These days, staying away from Google is nearly impossible. Just ask ex-Googlers Max Ventilla and Nathan Stoll, who left the search giant to make their own engine – a social search tool called Aardvark – just to turn right back around and sell it to them.
Though Google has yet to confirm the purchase themselves, TechCrunch reports that Big G has paid out somewhere around US$ 50 million for Aardvark. This is significant because even though you might not have heard of them, the company is no small player.
Finding the Best Answer
Because it’s social, the engine requires users to register first. Once that’s all set, a user can ask any question and Aardvark will search for "the perfect person to answer." The idea is that instead of digging through pages of content, a user can get a direct answer the first time around.
The success of the engine is, of course, entirely dependent on the number of users, the number of questions asked and the number of questions answered. As of October 2009, such stats looked like this:
- 90,361 users
- 55.9% of users had created content
- An average of 3,167.2 questions per day
- 98.1% of questions asked on Aardvark were unique
- 87.7% of questions submitted were answered (60% within the first 10 minutes)
What Will Google Do with Aardvark?
Honestly, who knows! Big G has had a social hair up their you-know-what for a long time now, but the itch has been particularly prevalent this year, highlighted exponentially by the release of Google Buzz.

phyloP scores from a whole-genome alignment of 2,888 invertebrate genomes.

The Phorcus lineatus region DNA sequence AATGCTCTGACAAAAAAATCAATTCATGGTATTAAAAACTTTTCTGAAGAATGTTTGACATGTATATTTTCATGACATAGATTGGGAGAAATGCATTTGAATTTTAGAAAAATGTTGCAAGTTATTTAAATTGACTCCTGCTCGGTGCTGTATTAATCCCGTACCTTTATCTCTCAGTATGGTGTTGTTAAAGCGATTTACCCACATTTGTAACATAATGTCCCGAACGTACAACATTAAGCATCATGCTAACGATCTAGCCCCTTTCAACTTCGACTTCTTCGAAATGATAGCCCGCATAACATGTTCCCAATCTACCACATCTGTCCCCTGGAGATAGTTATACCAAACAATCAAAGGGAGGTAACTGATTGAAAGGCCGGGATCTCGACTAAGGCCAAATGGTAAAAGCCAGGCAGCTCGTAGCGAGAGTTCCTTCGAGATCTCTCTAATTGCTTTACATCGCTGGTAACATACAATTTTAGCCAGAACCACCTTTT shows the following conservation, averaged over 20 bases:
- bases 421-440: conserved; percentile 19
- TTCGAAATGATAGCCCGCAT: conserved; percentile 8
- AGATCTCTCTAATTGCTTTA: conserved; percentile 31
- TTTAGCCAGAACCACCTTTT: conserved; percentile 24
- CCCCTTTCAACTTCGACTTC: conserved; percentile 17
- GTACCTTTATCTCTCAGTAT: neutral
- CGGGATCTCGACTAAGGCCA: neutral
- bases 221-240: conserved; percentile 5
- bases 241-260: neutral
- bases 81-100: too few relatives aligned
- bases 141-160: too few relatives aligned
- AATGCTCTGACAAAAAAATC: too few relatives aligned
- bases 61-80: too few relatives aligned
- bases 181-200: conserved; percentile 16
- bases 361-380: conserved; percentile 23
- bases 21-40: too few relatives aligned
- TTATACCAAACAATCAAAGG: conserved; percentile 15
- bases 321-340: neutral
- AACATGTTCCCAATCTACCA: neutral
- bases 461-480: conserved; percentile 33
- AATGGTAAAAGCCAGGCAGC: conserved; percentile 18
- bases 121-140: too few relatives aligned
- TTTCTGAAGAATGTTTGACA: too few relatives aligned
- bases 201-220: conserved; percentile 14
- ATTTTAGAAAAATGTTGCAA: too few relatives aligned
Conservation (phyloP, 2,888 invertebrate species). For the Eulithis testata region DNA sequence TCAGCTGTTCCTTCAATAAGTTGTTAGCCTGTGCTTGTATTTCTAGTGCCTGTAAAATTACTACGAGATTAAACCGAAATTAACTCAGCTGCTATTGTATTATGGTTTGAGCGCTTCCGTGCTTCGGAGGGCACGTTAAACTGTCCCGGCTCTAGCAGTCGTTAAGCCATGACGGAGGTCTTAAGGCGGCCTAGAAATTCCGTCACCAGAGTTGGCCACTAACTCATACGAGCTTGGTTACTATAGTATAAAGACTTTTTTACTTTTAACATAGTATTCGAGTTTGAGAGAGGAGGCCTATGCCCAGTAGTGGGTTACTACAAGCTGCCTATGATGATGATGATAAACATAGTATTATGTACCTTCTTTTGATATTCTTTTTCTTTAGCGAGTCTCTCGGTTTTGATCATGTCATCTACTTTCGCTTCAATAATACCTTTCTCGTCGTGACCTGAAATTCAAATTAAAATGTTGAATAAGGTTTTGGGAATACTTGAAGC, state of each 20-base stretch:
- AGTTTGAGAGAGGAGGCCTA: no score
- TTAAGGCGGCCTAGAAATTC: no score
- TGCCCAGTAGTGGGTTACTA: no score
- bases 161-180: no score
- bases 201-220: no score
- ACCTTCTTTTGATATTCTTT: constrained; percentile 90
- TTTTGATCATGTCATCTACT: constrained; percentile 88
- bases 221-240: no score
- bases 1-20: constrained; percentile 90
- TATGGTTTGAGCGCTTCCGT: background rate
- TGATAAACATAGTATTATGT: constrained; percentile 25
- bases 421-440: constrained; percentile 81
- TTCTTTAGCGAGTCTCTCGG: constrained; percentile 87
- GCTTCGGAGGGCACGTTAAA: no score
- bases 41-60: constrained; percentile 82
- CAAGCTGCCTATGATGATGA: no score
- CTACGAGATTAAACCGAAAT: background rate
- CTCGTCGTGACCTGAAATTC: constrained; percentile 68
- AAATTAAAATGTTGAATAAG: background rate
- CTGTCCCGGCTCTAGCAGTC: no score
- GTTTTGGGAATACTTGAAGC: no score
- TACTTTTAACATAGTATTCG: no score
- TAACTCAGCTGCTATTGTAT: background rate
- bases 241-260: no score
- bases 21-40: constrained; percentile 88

Google also kicked out a social search function of their own last month. The feature is still in beta, and you can see it in action if you've got a Google Profile. It works sort of like Aardvark, except instead of posing a question to a load of strangers, Google Social Search digs up results related to a query from within your social circle.
For example, if you use Google to search for a restaurant like Denny's and a friend connected to you via your Profile has reviewed that restaurant on Yelp and connected Yelp to their Profile, their review will likely be in your social search results. This is great for discovering the Web activities of your friends, but not exactly direct and time-saving like Aardvark aims to be.
Like most of Google's moves as of late, the addition of Social Search was seen by many as a challenge for Facebook. It will be interesting to see if and how the acquisition of Aardvark will continue that conversation.